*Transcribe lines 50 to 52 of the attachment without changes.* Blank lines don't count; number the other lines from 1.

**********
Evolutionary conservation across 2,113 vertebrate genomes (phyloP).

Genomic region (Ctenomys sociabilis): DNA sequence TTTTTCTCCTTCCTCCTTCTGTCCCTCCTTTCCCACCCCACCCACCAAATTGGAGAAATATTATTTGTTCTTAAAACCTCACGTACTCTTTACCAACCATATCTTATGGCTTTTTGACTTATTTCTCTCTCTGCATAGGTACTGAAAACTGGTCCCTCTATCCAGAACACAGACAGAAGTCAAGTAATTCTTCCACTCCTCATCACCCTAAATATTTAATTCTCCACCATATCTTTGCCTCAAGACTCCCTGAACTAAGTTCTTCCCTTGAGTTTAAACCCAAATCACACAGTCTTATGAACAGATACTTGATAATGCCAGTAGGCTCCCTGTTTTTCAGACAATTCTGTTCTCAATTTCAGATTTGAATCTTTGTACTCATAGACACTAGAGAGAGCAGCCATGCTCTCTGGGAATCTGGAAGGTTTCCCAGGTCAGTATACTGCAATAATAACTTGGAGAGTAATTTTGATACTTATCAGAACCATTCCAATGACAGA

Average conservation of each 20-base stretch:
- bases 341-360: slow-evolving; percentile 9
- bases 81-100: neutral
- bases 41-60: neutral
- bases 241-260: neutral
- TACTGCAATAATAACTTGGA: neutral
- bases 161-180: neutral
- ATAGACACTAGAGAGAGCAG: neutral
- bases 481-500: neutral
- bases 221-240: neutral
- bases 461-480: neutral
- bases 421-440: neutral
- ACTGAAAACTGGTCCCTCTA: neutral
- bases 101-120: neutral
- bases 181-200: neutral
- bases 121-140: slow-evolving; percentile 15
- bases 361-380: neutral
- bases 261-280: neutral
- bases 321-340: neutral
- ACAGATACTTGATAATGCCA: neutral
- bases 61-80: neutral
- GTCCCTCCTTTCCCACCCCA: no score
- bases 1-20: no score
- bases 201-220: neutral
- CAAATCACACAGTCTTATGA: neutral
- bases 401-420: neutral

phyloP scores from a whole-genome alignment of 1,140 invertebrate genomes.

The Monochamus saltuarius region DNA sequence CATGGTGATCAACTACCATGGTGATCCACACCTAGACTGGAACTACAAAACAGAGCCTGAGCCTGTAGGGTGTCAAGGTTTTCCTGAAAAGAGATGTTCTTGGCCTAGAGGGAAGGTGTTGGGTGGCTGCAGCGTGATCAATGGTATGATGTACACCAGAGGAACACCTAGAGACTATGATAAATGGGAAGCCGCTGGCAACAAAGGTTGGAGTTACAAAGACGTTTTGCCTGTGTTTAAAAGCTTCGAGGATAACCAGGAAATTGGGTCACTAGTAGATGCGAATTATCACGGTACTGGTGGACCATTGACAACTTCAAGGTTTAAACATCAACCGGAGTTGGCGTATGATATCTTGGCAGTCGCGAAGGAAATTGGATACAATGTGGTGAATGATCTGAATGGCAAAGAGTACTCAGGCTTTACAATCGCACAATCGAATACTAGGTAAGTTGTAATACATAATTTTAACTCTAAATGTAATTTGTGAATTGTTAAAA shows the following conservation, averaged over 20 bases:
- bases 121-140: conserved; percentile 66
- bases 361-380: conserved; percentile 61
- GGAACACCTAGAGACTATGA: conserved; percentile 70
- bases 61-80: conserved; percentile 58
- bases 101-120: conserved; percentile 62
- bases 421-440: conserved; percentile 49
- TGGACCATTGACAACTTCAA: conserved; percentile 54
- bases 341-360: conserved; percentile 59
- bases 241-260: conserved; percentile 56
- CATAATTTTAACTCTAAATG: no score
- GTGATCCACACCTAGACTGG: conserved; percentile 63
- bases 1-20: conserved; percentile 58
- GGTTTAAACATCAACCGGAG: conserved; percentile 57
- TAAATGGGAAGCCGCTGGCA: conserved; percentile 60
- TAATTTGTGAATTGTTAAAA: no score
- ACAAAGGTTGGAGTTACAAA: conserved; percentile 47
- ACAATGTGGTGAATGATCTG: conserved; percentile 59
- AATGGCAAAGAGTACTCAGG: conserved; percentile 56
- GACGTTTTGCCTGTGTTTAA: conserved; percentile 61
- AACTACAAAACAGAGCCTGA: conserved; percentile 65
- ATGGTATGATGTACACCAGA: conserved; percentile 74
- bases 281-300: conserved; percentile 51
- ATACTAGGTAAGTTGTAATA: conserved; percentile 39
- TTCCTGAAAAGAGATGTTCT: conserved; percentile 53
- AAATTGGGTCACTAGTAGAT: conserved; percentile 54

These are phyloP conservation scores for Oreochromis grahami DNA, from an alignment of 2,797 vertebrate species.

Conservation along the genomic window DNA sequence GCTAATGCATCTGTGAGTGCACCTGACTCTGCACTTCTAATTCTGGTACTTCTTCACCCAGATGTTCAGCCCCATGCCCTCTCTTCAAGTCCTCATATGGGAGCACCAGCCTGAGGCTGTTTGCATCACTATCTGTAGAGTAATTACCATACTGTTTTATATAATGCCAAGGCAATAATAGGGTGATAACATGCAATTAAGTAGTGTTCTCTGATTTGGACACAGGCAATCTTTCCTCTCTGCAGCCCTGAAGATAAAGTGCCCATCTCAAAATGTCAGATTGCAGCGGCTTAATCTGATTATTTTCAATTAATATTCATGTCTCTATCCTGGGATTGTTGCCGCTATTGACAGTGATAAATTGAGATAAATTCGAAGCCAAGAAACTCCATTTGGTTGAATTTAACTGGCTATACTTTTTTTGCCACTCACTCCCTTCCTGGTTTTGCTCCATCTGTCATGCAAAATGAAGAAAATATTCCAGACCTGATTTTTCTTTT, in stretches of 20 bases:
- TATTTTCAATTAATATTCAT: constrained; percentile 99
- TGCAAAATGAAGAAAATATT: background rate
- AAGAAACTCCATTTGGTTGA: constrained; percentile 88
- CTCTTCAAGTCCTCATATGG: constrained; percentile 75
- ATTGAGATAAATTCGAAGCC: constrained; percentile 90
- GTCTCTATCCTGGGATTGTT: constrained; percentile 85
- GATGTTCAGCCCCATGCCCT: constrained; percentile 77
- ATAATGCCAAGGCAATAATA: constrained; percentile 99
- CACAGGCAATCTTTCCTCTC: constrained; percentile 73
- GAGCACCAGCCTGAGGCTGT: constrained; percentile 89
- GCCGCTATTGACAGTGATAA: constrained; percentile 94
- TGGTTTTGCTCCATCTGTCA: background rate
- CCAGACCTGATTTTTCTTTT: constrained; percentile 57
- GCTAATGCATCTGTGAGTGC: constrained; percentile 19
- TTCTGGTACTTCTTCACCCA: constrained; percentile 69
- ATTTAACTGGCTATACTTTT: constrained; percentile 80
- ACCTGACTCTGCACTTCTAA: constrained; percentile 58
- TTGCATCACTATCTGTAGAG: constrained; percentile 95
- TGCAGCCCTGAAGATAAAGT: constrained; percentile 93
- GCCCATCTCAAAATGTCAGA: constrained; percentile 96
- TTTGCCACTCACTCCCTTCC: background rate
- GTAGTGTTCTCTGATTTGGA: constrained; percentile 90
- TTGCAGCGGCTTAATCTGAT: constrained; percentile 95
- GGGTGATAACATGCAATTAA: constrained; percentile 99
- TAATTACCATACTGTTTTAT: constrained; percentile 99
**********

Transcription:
- AACTACAAAACAGAGCCTGA: conserved; percentile 65
- ATGGTATGATGTACACCAGA: conserved; percentile 74
- bases 281-300: conserved; percentile 51